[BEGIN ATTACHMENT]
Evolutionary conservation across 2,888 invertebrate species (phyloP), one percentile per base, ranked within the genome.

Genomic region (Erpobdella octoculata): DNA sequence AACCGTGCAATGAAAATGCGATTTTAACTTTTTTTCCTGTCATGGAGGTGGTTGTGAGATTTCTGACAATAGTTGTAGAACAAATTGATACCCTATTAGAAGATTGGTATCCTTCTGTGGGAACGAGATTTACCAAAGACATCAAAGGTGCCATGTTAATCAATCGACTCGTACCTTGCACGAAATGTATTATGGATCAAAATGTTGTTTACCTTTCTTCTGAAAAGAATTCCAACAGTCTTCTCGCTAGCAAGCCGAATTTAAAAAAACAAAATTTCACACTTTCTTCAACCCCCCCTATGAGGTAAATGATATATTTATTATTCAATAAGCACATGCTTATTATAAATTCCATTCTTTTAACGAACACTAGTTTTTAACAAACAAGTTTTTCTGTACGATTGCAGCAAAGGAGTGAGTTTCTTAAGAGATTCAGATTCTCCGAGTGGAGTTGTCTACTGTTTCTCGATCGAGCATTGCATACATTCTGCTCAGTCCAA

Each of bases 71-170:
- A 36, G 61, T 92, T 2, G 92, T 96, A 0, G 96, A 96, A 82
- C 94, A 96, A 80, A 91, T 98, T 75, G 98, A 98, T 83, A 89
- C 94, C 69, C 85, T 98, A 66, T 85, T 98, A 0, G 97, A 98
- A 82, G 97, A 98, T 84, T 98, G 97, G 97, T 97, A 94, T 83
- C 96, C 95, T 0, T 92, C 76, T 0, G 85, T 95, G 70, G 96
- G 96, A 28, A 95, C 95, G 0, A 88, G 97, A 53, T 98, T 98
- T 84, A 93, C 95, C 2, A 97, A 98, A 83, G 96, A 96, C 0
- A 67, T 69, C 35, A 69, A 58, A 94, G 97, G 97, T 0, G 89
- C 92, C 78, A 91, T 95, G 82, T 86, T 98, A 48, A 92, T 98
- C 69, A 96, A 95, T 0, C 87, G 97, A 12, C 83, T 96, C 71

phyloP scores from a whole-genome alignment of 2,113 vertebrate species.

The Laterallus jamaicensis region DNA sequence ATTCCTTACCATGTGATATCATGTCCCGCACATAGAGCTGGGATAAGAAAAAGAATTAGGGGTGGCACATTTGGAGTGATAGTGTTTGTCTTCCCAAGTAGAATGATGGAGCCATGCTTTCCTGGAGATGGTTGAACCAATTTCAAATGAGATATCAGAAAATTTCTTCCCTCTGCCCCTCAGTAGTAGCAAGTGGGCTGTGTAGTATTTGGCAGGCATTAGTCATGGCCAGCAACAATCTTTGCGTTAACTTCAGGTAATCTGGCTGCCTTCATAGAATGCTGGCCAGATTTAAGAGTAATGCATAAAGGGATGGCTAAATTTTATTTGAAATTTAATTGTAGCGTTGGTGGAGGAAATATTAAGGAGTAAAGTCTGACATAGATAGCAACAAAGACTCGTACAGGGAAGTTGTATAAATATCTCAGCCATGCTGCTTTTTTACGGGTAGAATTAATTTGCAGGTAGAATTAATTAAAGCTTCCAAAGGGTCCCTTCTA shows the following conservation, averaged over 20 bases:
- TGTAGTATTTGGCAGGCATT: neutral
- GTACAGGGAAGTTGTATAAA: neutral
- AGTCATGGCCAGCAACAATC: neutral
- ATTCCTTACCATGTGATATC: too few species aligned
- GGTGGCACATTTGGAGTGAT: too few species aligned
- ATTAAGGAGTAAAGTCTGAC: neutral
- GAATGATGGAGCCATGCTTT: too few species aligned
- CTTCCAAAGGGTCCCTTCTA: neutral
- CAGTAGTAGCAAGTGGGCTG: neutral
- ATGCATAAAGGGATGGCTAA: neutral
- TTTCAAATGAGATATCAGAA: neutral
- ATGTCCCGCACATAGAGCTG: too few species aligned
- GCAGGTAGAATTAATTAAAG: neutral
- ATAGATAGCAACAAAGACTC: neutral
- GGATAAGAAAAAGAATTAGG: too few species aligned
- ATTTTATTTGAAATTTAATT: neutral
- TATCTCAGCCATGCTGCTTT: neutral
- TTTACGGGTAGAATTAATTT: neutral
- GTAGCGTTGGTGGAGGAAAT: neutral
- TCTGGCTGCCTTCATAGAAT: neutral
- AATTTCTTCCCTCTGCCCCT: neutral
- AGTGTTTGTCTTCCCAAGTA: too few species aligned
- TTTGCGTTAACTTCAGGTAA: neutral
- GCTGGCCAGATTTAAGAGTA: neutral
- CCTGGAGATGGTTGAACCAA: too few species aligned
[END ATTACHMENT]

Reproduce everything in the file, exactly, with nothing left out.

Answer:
Evolutionary conservation across 2,888 invertebrate species (phyloP), one percentile per base, ranked within the genome.

Genomic region (Erpobdella octoculata): DNA sequence AACCGTGCAATGAAAATGCGATTTTAACTTTTTTTCCTGTCATGGAGGTGGTTGTGAGATTTCTGACAATAGTTGTAGAACAAATTGATACCCTATTAGAAGATTGGTATCCTTCTGTGGGAACGAGATTTACCAAAGACATCAAAGGTGCCATGTTAATCAATCGACTCGTACCTTGCACGAAATGTATTATGGATCAAAATGTTGTTTACCTTTCTTCTGAAAAGAATTCCAACAGTCTTCTCGCTAGCAAGCCGAATTTAAAAAAACAAAATTTCACACTTTCTTCAACCCCCCCTATGAGGTAAATGATATATTTATTATTCAATAAGCACATGCTTATTATAAATTCCATTCTTTTAACGAACACTAGTTTTTAACAAACAAGTTTTTCTGTACGATTGCAGCAAAGGAGTGAGTTTCTTAAGAGATTCAGATTCTCCGAGTGGAGTTGTCTACTGTTTCTCGATCGAGCATTGCATACATTCTGCTCAGTCCAA

Each of bases 71-170:
- A 36, G 61, T 92, T 2, G 92, T 96, A 0, G 96, A 96, A 82
- C 94, A 96, A 80, A 91, T 98, T 75, G 98, A 98, T 83, A 89
- C 94, C 69, C 85, T 98, A 66, T 85, T 98, A 0, G 97, A 98
- A 82, G 97, A 98, T 84, T 98, G 97, G 97, T 97, A 94, T 83
- C 96, C 95, T 0, T 92, C 76, T 0, G 85, T 95, G 70, G 96
- G 96, A 28, A 95, C 95, G 0, A 88, G 97, A 53, T 98, T 98
- T 84, A 93, C 95, C 2, A 97, A 98, A 83, G 96, A 96, C 0
- A 67, T 69, C 35, A 69, A 58, A 94, G 97, G 97, T 0, G 89
- C 92, C 78, A 91, T 95, G 82, T 86, T 98, A 48, A 92, T 98
- C 69, A 96, A 95, T 0, C 87, G 97, A 12, C 83, T 96, C 71

phyloP scores from a whole-genome alignment of 2,113 vertebrate species.

The Laterallus jamaicensis region DNA sequence ATTCCTTACCATGTGATATCATGTCCCGCACATAGAGCTGGGATAAGAAAAAGAATTAGGGGTGGCACATTTGGAGTGATAGTGTTTGTCTTCCCAAGTAGAATGATGGAGCCATGCTTTCCTGGAGATGGTTGAACCAATTTCAAATGAGATATCAGAAAATTTCTTCCCTCTGCCCCTCAGTAGTAGCAAGTGGGCTGTGTAGTATTTGGCAGGCATTAGTCATGGCCAGCAACAATCTTTGCGTTAACTTCAGGTAATCTGGCTGCCTTCATAGAATGCTGGCCAGATTTAAGAGTAATGCATAAAGGGATGGCTAAATTTTATTTGAAATTTAATTGTAGCGTTGGTGGAGGAAATATTAAGGAGTAAAGTCTGACATAGATAGCAACAAAGACTCGTACAGGGAAGTTGTATAAATATCTCAGCCATGCTGCTTTTTTACGGGTAGAATTAATTTGCAGGTAGAATTAATTAAAGCTTCCAAAGGGTCCCTTCTA shows the following conservation, averaged over 20 bases:
- TGTAGTATTTGGCAGGCATT: neutral
- GTACAGGGAAGTTGTATAAA: neutral
- AGTCATGGCCAGCAACAATC: neutral
- ATTCCTTACCATGTGATATC: too few species aligned
- GGTGGCACATTTGGAGTGAT: too few species aligned
- ATTAAGGAGTAAAGTCTGAC: neutral
- GAATGATGGAGCCATGCTTT: too few species aligned
- CTTCCAAAGGGTCCCTTCTA: neutral
- CAGTAGTAGCAAGTGGGCTG: neutral
- ATGCATAAAGGGATGGCTAA: neutral
- TTTCAAATGAGATATCAGAA: neutral
- ATGTCCCGCACATAGAGCTG: too few species aligned
- GCAGGTAGAATTAATTAAAG: neutral
- ATAGATAGCAACAAAGACTC: neutral
- GGATAAGAAAAAGAATTAGG: too few species aligned
- ATTTTATTTGAAATTTAATT: neutral
- TATCTCAGCCATGCTGCTTT: neutral
- TTTACGGGTAGAATTAATTT: neutral
- GTAGCGTTGGTGGAGGAAAT: neutral
- TCTGGCTGCCTTCATAGAAT: neutral
- AATTTCTTCCCTCTGCCCCT: neutral
- AGTGTTTGTCTTCCCAAGTA: too few species aligned
- TTTGCGTTAACTTCAGGTAA: neutral
- GCTGGCCAGATTTAAGAGTA: neutral
- CCTGGAGATGGTTGAACCAA: too few species aligned